Featured Investors
October 4, 2022

Featured Investors | October 2022 - Zhou Zang of Corazon Capital and Nishant Singh of Playground Global

Isaac Snitkoff
EVCA Fellow

Zhou Zang, Senior Associate at Corazon Capital

Zhou Zang is a Senior Associate at Corazon Capital, where she focuses on investments in early-stage companies spanning marketplaces, health and wellness, consumer-facing tech, and urban tech. Prior to joining Corazon Capital in 2019, she was a strategy consultant at L.E.K. Consulting, where she focused on growth strategy and M&A due diligence projects for corporate and private equity clients across retail & consumer, healthcare, and technology sectors. Zhou received her MBA with honors from The University of Chicago Booth School of Business and has double majors from The University of Chicago in Economics and Geography. Zhou currently lives in Chicago, where she has built a mini urban farm in her high-rise apartment living room. She loves browsing art and architecture, playing racket sports, and exploring new food.

EVCA: What is your favorite thing about working in venture capital and why? How about your least favorite thing and why?

Zhou: My favorite thing about working in VC, especially as a junior investor, is having the opportunity to grow together with the founders. I respect founders that are industry veterans, domain experts that have no problem running things entirely on their own, but I love opportunities to work with determined yet collaborative founders that want to tackle the tough questions together - these experiences strengthen my bond with the founders and make my job so much more interesting.    

I understand that navigating uncertainty is an inevitable part of working in VC, but there are times when I find the lack of control over outcomes exasperating. I have to remind myself at times that despite giving it my 100% when it comes to deal diligence or portfolio support, there will always be evolving market conditions and management decisions that are simply unexpected and outside of my control.

EVCA: What is your most contrarian view on an existing or emerging technology trend?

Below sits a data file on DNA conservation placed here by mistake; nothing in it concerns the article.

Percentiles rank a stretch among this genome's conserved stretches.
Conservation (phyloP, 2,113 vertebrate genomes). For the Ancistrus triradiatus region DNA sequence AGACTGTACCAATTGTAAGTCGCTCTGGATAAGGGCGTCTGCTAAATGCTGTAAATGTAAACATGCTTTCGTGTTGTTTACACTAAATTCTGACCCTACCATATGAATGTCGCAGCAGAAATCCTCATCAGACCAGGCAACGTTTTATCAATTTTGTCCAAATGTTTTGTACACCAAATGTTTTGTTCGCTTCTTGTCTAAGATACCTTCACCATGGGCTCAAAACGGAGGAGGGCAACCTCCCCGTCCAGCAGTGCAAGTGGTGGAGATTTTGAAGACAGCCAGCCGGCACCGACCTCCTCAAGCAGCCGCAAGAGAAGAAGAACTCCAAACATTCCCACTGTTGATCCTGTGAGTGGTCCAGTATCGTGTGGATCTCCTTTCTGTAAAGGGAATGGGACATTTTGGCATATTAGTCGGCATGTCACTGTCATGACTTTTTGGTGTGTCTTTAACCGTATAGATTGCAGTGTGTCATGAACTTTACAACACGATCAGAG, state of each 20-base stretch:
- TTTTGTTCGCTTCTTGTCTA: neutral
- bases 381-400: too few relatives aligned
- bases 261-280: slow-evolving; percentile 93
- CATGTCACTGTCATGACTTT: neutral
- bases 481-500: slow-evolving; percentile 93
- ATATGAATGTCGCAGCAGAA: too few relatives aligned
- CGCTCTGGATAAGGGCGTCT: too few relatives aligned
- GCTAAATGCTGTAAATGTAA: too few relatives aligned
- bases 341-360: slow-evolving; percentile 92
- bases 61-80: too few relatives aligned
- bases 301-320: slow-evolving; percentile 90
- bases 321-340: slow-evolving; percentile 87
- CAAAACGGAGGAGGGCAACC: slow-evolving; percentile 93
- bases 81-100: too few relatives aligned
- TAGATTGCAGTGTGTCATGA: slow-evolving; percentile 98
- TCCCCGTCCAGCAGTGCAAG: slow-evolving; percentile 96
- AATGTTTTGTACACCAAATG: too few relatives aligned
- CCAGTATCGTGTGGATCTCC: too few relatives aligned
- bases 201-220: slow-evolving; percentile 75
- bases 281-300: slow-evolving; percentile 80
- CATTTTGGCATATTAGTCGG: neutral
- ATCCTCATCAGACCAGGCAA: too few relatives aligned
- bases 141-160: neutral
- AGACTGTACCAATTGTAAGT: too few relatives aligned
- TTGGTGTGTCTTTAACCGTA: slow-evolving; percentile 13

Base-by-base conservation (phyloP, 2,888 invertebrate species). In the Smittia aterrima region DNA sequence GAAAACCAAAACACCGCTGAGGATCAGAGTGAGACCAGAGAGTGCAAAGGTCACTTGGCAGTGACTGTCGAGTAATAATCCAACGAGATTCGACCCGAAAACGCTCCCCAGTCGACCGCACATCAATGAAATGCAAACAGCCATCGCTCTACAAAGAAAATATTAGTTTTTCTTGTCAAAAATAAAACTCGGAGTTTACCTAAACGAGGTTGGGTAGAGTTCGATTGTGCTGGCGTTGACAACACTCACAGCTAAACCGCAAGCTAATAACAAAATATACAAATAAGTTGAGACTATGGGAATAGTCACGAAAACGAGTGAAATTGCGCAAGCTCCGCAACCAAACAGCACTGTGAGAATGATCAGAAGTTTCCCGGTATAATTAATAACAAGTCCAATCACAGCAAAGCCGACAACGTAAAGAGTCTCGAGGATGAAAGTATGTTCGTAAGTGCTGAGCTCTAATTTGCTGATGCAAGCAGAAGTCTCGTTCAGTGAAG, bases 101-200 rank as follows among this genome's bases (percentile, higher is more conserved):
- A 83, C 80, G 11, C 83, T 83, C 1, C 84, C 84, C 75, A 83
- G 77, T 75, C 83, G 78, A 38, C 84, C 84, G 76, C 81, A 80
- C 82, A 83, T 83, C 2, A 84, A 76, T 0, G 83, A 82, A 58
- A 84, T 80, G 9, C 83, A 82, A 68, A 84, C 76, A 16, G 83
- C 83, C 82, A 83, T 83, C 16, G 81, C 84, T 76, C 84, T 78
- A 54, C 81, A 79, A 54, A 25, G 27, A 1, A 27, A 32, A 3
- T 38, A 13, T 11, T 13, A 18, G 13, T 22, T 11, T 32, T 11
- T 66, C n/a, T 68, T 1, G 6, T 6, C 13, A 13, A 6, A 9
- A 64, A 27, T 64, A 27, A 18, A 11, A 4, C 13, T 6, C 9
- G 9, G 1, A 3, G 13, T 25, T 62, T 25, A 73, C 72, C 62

Zhou: I have seen a lot of speculation around how social commerce adoption in the US will follow that in China and scale rapidly in the next few years. I would argue that market-specific dynamics such as the lack of super apps and technological frictions in areas such as payment solutions might hinder the speed of such adoption, and the winner in this market might not be an existing social media player we see today.

Nishant Singh, Analyst at Playground Global

Nishant Singh is a Venture Investor at Playground Global, an early-stage VC firm investing in emerging technology and science. He grew up in a family of builders–engineers, designers–and has always been fascinated by how the “stuff we build” can be scaled and commercialized in the real world. 

He is drawn to companies that challenge the state of the art in critical industries by integrating breakthrough technologies in unprecedented ways. That can mean applying novel automation/AI tools to new verticals, developing technologies that scale our ability to compute and manufacture, or fostering a stronger connection between Earth and Space.

Prior to joining Playground, Nishant spent time as an engineer, consultant, founder and researcher at places like Bain, Flinks, Columbia and one of Canada’s leading think tanks in economics and public policy. He has degrees in Computer Science and Economics from McGill University.

EVCA: What is your favorite thing about working in venture capital and why? How about your least favorite thing and why?

Nishant: It’s an incredibly privileged position to be able to regularly engage with those building the next generation of things that matter and being able to help support their vision. At Playground, we have a team with rich operating and technical backgrounds and that’s reflected in our portfolio, from quantum computers to mRNA to 3D printed rockets. Having the opportunity to learn from and support founders who have such conviction towards tackling the problems that will impact generations is deeply motivating.

Navigating the interplay between pragmatism and passion is often the most difficult challenge in our industry. Some great ideas are too early, targeting too small of a market, or are hugely impactful, yet hard to commercialize and often don’t fit into the expectations of a venture return.

EVCA: What is your most contrarian view on an existing or emerging technology trend?

Nishant: If we are going to solve the existential challenges we face, then we cannot disperse our efforts across the things that really don’t matter. In my first weeks at Playground, I came across a database with over 6 million companies listed, from stealth start-ups to publicly traded companies and I quickly realized that the surface area for investment is so vast that it bogs down the speed at which technologies can have an impact. The companies of the next 50 years are going to require intense amounts of capital and we are distributing our wealth across too many things, preventing us from capitalizing on the companies that are building the future we need.